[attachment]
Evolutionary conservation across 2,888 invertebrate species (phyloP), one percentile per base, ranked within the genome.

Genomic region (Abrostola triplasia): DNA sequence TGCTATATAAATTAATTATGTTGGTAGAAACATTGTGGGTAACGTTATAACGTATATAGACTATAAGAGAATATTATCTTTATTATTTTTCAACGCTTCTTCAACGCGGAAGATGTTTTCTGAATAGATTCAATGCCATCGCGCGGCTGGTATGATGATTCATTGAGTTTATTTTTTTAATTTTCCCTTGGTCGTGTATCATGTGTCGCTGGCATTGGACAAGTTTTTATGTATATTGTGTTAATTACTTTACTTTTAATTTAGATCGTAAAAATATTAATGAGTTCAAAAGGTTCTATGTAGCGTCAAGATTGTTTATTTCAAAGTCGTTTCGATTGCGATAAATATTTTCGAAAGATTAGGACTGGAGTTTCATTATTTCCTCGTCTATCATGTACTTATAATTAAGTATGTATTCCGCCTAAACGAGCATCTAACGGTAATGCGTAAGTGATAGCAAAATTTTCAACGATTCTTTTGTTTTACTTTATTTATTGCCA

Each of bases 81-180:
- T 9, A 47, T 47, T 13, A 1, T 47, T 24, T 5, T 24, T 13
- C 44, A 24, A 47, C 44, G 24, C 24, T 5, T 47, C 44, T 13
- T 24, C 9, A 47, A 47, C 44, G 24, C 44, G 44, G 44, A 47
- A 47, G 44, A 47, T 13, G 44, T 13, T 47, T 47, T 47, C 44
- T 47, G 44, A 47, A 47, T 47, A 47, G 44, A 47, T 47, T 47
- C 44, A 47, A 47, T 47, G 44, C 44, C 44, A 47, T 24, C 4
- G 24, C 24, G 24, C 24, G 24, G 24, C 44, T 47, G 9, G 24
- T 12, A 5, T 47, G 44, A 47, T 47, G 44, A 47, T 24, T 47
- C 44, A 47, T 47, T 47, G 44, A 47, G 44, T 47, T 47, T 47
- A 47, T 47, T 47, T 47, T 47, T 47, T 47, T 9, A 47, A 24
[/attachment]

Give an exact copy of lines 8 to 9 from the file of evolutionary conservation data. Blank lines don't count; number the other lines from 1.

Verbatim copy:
- T 47, G 44, A 47, A 47, T 47, A 47, G 44, A 47, T 47, T 47
- C 44, A 47, A 47, T 47, G 44, C 44, C 44, A 47, T 24, C 4